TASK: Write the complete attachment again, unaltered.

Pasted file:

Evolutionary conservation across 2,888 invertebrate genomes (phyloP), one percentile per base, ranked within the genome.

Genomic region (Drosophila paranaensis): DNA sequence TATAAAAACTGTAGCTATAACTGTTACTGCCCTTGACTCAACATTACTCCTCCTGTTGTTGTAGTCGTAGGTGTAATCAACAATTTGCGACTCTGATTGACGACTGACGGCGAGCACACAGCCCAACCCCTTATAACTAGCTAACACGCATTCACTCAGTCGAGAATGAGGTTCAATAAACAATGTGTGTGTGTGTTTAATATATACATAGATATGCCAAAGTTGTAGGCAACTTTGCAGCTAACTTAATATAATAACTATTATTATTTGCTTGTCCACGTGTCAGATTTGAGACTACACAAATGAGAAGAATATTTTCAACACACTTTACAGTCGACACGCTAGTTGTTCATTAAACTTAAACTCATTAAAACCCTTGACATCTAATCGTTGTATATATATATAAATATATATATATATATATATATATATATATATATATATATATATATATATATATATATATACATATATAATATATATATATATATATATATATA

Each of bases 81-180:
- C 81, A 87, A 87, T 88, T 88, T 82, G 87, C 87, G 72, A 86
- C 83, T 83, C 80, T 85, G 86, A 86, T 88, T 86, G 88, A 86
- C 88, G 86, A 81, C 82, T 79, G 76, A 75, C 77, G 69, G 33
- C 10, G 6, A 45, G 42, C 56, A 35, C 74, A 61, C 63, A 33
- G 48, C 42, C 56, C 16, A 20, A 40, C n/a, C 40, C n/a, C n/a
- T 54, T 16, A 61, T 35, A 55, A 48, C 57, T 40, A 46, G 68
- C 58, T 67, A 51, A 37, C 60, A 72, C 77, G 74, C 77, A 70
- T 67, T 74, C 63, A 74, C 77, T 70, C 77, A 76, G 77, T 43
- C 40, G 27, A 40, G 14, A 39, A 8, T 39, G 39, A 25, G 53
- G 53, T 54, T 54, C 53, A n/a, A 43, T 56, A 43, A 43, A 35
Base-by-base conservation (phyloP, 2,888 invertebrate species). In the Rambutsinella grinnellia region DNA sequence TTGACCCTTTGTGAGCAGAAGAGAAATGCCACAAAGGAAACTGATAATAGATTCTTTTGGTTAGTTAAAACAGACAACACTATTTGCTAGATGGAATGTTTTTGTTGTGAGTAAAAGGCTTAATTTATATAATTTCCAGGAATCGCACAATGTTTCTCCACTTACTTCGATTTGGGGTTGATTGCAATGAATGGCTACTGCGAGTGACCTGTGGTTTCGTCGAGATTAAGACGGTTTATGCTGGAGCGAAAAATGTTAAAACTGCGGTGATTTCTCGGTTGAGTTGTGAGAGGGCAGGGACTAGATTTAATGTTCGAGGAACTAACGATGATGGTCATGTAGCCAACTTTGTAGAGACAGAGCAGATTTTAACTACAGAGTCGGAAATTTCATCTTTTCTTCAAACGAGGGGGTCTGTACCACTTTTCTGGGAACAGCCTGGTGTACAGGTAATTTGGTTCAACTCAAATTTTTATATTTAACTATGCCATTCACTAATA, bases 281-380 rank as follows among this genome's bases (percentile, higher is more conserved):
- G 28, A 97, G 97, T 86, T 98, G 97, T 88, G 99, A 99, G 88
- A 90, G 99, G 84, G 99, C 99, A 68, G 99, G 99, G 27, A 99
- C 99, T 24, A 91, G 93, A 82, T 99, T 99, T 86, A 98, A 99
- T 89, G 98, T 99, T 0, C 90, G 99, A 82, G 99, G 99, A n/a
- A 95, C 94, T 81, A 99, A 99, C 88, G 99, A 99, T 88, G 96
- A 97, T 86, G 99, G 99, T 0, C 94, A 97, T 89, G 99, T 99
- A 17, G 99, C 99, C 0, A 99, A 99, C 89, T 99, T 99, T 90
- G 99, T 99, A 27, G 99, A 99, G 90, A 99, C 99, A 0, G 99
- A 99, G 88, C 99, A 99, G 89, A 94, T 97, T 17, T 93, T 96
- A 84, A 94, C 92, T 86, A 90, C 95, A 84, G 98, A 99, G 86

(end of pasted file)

Evolutionary conservation across 2,888 invertebrate genomes (phyloP), one percentile per base, ranked within the genome.

Genomic region (Drosophila paranaensis): DNA sequence TATAAAAACTGTAGCTATAACTGTTACTGCCCTTGACTCAACATTACTCCTCCTGTTGTTGTAGTCGTAGGTGTAATCAACAATTTGCGACTCTGATTGACGACTGACGGCGAGCACACAGCCCAACCCCTTATAACTAGCTAACACGCATTCACTCAGTCGAGAATGAGGTTCAATAAACAATGTGTGTGTGTGTTTAATATATACATAGATATGCCAAAGTTGTAGGCAACTTTGCAGCTAACTTAATATAATAACTATTATTATTTGCTTGTCCACGTGTCAGATTTGAGACTACACAAATGAGAAGAATATTTTCAACACACTTTACAGTCGACACGCTAGTTGTTCATTAAACTTAAACTCATTAAAACCCTTGACATCTAATCGTTGTATATATATATAAATATATATATATATATATATATATATATATATATATATATATATATATATATATATATATACATATATAATATATATATATATATATATATATA

Each of bases 81-180:
- C 81, A 87, A 87, T 88, T 88, T 82, G 87, C 87, G 72, A 86
- C 83, T 83, C 80, T 85, G 86, A 86, T 88, T 86, G 88, A 86
- C 88, G 86, A 81, C 82, T 79, G 76, A 75, C 77, G 69, G 33
- C 10, G 6, A 45, G 42, C 56, A 35, C 74, A 61, C 63, A 33
- G 48, C 42, C 56, C 16, A 20, A 40, C n/a, C 40, C n/a, C n/a
- T 54, T 16, A 61, T 35, A 55, A 48, C 57, T 40, A 46, G 68
- C 58, T 67, A 51, A 37, C 60, A 72, C 77, G 74, C 77, A 70
- T 67, T 74, C 63, A 74, C 77, T 70, C 77, A 76, G 77, T 43
- C 40, G 27, A 40, G 14, A 39, A 8, T 39, G 39, A 25, G 53
- G 53, T 54, T 54, C 53, A n/a, A 43, T 56, A 43, A 43, A 35
Base-by-base conservation (phyloP, 2,888 invertebrate species). In the Rambutsinella grinnellia region DNA sequence TTGACCCTTTGTGAGCAGAAGAGAAATGCCACAAAGGAAACTGATAATAGATTCTTTTGGTTAGTTAAAACAGACAACACTATTTGCTAGATGGAATGTTTTTGTTGTGAGTAAAAGGCTTAATTTATATAATTTCCAGGAATCGCACAATGTTTCTCCACTTACTTCGATTTGGGGTTGATTGCAATGAATGGCTACTGCGAGTGACCTGTGGTTTCGTCGAGATTAAGACGGTTTATGCTGGAGCGAAAAATGTTAAAACTGCGGTGATTTCTCGGTTGAGTTGTGAGAGGGCAGGGACTAGATTTAATGTTCGAGGAACTAACGATGATGGTCATGTAGCCAACTTTGTAGAGACAGAGCAGATTTTAACTACAGAGTCGGAAATTTCATCTTTTCTTCAAACGAGGGGGTCTGTACCACTTTTCTGGGAACAGCCTGGTGTACAGGTAATTTGGTTCAACTCAAATTTTTATATTTAACTATGCCATTCACTAATA, bases 281-380 rank as follows among this genome's bases (percentile, higher is more conserved):
- G 28, A 97, G 97, T 86, T 98, G 97, T 88, G 99, A 99, G 88
- A 90, G 99, G 84, G 99, C 99, A 68, G 99, G 99, G 27, A 99
- C 99, T 24, A 91, G 93, A 82, T 99, T 99, T 86, A 98, A 99
- T 89, G 98, T 99, T 0, C 90, G 99, A 82, G 99, G 99, A n/a
- A 95, C 94, T 81, A 99, A 99, C 88, G 99, A 99, T 88, G 96
- A 97, T 86, G 99, G 99, T 0, C 94, A 97, T 89, G 99, T 99
- A 17, G 99, C 99, C 0, A 99, A 99, C 89, T 99, T 99, T 90
- G 99, T 99, A 27, G 99, A 99, G 90, A 99, C 99, A 0, G 99
- A 99, G 88, C 99, A 99, G 89, A 94, T 97, T 17, T 93, T 96
- A 84, A 94, C 92, T 86, A 90, C 95, A 84, G 98, A 99, G 86